Nov 8, 2016

Fall Round-up


Fall round-up on the islands, the event that for me marks the end of the growing season, and the final chore to get done before hunkering down for winter.  This year a gray, but thankfully warm and calm day makes the task a bit easier.  




Round-up in the fall is quite different from spring round-up.  It is deliciously quiet.  The lambs are bigger, the ewes calmer, so there is less of the frantic baaing, just the occasional 'those people are here again' baa.  And the sea gulls are gone taking with them their constant cacophony of complaining. 


The lambs are almost as big as the ewes now, making for a very full coral.  Our task is to sort out the 'long tails' (the buck lambs) and check all the ewes to make sure they are healthy.  The buck lambs will be taken off the island for market and we will take a head count of the remaining ewes to ensure the proper balance of island pasture to sheep grazing.


Day two of fall round-up is warm, calm, and sunny.  The kind of island day that begs for lingering. Today's task is to retrieve the rams from their summer island and bring them to the mainland until they are needed for breeding. 


It's no small feat to wrestle two large rams into a boat while trying to stay clear of the rocks.  Thankfully the seas were calm.


Mainland bound with a boat load of sheep.  Amazingly these wild sheep are very clam and quite content to go for a boat ride.


The lobsterman are busy this time of year bringing in their traps so sometimes there is a bit of waiting and working around traps to unloaded sheep at the wharf.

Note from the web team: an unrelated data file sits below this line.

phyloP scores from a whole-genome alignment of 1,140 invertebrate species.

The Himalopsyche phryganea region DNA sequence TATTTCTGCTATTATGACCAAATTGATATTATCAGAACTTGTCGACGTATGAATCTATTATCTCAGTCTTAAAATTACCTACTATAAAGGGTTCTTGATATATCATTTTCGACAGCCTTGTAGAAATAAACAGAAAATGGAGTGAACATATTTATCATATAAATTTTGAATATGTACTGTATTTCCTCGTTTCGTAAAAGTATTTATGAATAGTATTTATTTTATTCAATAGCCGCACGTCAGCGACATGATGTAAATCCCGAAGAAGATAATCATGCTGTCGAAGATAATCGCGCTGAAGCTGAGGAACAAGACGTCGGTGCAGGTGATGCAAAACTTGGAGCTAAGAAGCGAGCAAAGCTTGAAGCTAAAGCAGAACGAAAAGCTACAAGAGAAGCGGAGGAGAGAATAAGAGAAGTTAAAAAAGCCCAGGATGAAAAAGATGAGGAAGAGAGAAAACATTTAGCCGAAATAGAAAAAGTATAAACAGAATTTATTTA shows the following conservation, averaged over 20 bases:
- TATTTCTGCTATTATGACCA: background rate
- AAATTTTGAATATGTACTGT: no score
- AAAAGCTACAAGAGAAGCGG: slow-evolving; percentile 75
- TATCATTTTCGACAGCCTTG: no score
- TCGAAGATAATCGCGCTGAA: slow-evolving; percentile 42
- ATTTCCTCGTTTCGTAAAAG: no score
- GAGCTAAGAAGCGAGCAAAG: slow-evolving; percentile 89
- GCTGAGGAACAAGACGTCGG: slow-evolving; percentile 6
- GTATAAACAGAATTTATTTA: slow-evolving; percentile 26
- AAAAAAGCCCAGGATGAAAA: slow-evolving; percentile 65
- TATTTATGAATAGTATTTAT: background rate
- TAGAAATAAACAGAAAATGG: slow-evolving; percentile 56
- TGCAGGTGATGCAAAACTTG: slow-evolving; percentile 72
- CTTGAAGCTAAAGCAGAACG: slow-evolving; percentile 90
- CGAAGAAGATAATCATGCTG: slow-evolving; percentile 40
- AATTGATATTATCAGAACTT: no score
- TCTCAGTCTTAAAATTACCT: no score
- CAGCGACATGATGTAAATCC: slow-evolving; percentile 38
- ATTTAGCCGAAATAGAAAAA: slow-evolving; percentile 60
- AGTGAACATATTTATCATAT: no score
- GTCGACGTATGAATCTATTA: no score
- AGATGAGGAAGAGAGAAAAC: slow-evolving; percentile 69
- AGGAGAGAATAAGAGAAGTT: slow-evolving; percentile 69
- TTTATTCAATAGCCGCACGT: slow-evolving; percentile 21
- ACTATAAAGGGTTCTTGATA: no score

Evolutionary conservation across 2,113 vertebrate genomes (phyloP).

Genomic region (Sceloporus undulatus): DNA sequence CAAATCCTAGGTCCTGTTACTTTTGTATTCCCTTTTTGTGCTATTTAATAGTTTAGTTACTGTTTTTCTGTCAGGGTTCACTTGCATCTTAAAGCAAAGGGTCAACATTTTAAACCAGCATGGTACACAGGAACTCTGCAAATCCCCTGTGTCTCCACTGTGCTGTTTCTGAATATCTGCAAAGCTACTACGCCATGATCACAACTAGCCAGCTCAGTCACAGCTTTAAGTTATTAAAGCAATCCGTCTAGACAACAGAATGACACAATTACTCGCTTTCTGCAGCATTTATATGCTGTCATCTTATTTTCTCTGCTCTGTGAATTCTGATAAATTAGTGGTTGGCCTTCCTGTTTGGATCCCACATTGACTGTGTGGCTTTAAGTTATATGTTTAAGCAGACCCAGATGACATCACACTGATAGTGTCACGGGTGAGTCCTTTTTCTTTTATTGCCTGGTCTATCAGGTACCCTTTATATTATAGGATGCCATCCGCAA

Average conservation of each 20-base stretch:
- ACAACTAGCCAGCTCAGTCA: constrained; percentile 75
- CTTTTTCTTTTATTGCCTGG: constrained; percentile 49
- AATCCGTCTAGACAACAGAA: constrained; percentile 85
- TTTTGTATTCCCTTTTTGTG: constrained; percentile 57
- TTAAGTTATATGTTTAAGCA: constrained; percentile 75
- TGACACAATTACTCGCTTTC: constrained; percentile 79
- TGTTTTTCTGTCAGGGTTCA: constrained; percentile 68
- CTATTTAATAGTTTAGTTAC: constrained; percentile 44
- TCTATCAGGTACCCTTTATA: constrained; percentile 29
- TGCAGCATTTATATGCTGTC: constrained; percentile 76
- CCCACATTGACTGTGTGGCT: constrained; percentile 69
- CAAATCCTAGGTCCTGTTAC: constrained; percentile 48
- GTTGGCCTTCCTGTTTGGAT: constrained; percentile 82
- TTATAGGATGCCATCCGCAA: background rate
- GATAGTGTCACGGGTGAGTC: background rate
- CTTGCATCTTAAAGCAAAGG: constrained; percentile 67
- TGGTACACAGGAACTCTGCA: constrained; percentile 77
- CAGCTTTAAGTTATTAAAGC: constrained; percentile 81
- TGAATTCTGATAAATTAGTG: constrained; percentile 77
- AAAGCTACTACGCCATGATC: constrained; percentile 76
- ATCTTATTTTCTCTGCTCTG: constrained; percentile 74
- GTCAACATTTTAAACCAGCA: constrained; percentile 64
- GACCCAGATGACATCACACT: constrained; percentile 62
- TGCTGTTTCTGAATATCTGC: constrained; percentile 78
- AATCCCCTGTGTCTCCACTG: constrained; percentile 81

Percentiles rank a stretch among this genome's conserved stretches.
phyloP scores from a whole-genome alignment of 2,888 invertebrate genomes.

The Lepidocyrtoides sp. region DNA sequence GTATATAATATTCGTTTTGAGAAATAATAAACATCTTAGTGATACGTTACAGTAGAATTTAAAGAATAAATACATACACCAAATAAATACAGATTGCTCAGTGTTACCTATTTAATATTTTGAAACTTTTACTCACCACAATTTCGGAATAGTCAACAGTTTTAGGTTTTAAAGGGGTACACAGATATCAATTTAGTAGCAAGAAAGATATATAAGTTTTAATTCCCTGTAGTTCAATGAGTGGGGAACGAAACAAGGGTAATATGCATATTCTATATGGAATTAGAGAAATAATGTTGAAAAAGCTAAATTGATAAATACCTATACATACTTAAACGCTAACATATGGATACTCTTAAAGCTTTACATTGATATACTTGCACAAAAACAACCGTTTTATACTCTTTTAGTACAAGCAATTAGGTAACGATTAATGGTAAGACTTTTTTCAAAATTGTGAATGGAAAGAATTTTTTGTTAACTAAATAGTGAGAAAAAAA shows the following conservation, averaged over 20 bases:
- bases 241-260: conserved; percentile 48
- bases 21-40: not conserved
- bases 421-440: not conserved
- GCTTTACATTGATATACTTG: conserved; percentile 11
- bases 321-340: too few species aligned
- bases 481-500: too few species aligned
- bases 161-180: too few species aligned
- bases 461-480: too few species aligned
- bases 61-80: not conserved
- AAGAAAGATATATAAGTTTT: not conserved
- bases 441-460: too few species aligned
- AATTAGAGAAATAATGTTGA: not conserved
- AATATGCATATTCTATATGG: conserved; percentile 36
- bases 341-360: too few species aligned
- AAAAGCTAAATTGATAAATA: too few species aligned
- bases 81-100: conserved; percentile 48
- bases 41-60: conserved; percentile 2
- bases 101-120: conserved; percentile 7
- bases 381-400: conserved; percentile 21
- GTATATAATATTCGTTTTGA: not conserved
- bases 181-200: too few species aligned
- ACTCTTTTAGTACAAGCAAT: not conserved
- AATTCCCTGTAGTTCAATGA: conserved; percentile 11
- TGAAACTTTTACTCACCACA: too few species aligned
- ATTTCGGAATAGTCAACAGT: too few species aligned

And just in case you were thinking this was an idyllic and glamorous chore, someone does have to swab the deck at the end of the day.


This is always a bitter sweet moment for me.  End of the season and a long winter ahead before lambing comes round again.  But I have a mill full of wool to keep me occupied while I dream of spring.













Mar 14, 2016

Nash Island by MJM


                                       Nash Island 
                         pattern by Mary Jane Mucklestone 
                                  Nash Island LIGHT yarn 

Last June my friend Mary Jane Mucklestone arrived on Nash Island to help with shearing, knitting in hand, as usual.  Nash Island Yarn, of course.  Wisely knowing a compact portable project makes for light dunnage (an essential for boat travel) Mary Jane was designing (on the needles, in the moment, on the island) a sweater knit flat in pieces. 

         Mary Jane designing with her muses, photo by Gale Zucker.


Nash Island is an old school Maine sweater, the kind we wear year round in all seasons. For hauling wood in winter to summer evenings on the lobster boat.  Nash Island is knit old school too, entirely flat, with the color work 'lice' happening only on the right side to make it easy.  With  modified drop shoulders and a lace up placket it's a comfortable everyday sweater.  With spring just around the corner, a Nash Island sweater will be the perfect portable project for my island lambing season knitting.  And maybe I'll get it done in time to wear to shearing!

Nash Island by Mary Jane Mucklestone is available on Ravelry.  Nash Island LIGHT yarn is available at Starcroft and at Clementine in Rockland. (We are currently spinning up more LIGHT yarn from the 2015 clip, more colors will be available soon!)

Feb 29, 2016

Starcroft Mill Monday



         FOG ready on the spinner. 
         Let the bobbin filling begin. 


      ...and at the other end of the mill... 
For the past several years we have been working on improving the breeding on one of the islands to produce natural colored fleeces. Last year was our first clip of beautiful dark brown fleeces.  I just finished skirting all the fleeces and washing will commence this week in preparation for a NEW yarn in the works for release early this summer!